Last summer's bushfire crisis is changing the way we invest


The Black Summer bushfire conflagration brought the impacts of climate change and biodiversity loss right to the forefront of Australia's consciousness.

Between the bushfire season and the onset of the COVID-19 pandemic, advisers are noting an uptick in both interest in responsible, sustainable and impact investing, and actual transition of existing clients towards more sustainable investments and strategies.

While the relative outperformance of the broader umbrella of ESG-themed products, super funds and fund options through the turbulence of 2020 is also adding to the interest, advisers say that investors are conveying their interest in investing in ways that minimise harm on people and the planet, and want to look at how their investment dollars can go further in terms of generating positive impacts as well.

bushfire crisis changed the way we invest

"Our clients are people deciding that they're going to live their best life now ... but making sure they're connected with their community and the environment that they're living in," said Karen McLeod, principal financial adviser at Ethical Investment Advisers in Queensland. "They're making sure that they're setting up for additional disruption, making things sustainable in a way that's secure and safe and brings joy."

That has meant clients are seeking investments that are providing financial returns but also positive additional benefits to people and environment, McLeod says.

"After the bushfires, people were frightened and moving towards ethical investments b/c they were worried about their negative impacts, and they saw a safe haven in ethical investment," she explains.

Responsibly invested funds have been strongly growing year on year for the last few years. According to research from the Responsible Investment Association Australasia (RIAA) from last year, assets under management rose 17% over the course of 2019 to $1.149 trillion, the latest figures on record from the peak body. In addition to growing in terms of AUM, the industry is also deepening its best practice, the report found.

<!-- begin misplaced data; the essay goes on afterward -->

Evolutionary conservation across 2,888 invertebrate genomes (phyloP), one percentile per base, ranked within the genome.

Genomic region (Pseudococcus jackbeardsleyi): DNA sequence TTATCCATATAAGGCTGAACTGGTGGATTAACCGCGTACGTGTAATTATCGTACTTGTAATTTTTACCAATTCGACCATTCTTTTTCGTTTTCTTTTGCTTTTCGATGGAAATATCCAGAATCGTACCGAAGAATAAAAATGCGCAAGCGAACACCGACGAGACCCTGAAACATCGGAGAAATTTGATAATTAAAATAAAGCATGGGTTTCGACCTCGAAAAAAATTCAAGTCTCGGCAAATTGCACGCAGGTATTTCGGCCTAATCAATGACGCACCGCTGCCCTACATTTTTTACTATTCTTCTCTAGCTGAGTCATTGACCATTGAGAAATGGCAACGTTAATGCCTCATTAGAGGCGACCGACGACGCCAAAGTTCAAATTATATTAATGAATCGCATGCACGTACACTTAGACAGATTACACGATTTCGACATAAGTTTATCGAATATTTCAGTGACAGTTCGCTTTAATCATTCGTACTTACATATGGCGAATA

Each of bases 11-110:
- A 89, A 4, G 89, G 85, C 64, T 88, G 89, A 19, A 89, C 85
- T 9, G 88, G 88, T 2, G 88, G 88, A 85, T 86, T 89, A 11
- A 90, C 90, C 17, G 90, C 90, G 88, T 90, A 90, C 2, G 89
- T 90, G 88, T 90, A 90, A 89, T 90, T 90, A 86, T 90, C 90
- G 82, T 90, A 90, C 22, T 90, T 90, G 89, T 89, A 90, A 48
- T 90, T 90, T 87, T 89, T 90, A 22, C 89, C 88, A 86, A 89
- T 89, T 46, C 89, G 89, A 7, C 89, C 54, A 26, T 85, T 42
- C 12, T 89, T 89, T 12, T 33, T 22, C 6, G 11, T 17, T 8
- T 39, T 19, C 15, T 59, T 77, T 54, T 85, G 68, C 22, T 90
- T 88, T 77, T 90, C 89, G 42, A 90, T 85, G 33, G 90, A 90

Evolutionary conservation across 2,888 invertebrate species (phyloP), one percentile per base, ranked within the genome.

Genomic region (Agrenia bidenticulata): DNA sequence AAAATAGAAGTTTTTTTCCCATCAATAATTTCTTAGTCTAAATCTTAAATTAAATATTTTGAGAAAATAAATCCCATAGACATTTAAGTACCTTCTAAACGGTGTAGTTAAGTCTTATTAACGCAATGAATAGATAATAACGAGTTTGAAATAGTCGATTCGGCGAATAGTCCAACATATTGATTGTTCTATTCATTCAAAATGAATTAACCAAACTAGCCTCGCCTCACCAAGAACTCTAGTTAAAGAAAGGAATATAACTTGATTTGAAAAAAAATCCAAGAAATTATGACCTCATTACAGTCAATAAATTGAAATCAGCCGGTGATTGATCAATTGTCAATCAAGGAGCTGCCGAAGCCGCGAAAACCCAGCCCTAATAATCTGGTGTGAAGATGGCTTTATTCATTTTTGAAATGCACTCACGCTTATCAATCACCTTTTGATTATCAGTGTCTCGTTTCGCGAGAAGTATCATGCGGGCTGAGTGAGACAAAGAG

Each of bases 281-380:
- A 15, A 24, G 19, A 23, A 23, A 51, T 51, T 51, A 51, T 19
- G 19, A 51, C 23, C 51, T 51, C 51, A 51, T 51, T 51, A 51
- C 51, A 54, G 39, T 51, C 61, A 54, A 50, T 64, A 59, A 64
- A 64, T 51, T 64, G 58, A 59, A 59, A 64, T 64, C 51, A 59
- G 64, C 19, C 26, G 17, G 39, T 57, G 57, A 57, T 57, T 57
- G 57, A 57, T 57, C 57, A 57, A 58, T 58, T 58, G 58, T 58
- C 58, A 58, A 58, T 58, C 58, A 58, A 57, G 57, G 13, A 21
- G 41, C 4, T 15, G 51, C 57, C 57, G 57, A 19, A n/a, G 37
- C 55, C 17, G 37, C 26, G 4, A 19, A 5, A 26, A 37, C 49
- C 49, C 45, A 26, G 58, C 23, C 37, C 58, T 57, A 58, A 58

Dave Rae, an adviser at Federation Financial Services in Canberra, says he has seen an increase in clients overall in 2020, and a three-fold increase in the amount of responsibly invested funds he manages on behalf of clients. He estimates that approximately 30% of his existing clients have transitioned towards responsible investments.

"The conversations this time last year went to another level in terms of reducing any exposure to fossil fuels and the level of interest in shifting away from fossil fuels," Rae says. "Those conversations continue throughout the year for our clients as well."

The issues raised through the COVID-19 pandemic have impacted on client discussions as well, Rae says.

"The COVID conversation has really focused very much on the treatment of employees," he says. "This has been in terms of looking at big employers in terms of how they've treated their workforce, did they do it in a way that was responsible, were they really trying to manage and be mindful of what their workforce was going through, or were they really focused on the bottom line only?"

Rae has taken those client concerns on board when talking to fund managers whose offerings are on his product list, to see if fund managers are speaking with companies about these concerns and reflecting those concerns in their investment processes.

McLeod also notes that the twin impetus of seeking responsible, sustainable and ethical investments, matched with the desire to still have strong financial return, has also pushed clients to look at new sectors and new asset classes.

"People are looking for investment opportunities that are not necessarily the usual suspects," she says. "That means looking beyond the ASX200, which we've always done, and I think that trend extends beyond ethical investors. People are struggling to accept low cash rates, and are looking for alternative investments, whatever t might be."

This means focusing on working out what people's risk appetites are, she adds.

"We're continuing to get closer to stocks and companies to be more aware of the ESG factors that may positively or negatively impact," she says. "That means finding companies, products and services that are starting to make a positive different to life on planet."

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Rachel Alembakis is the Managing Editor of FS Sustainability, a Rainmaker title that examines how investors and companies integrate environmental, social and corporate governance issues into their decision-making processes. She has more than a decade's experience covering investment issues for a range of publications in Australia and overseas. Rachel hosts the ESG podcast, The Greener Way.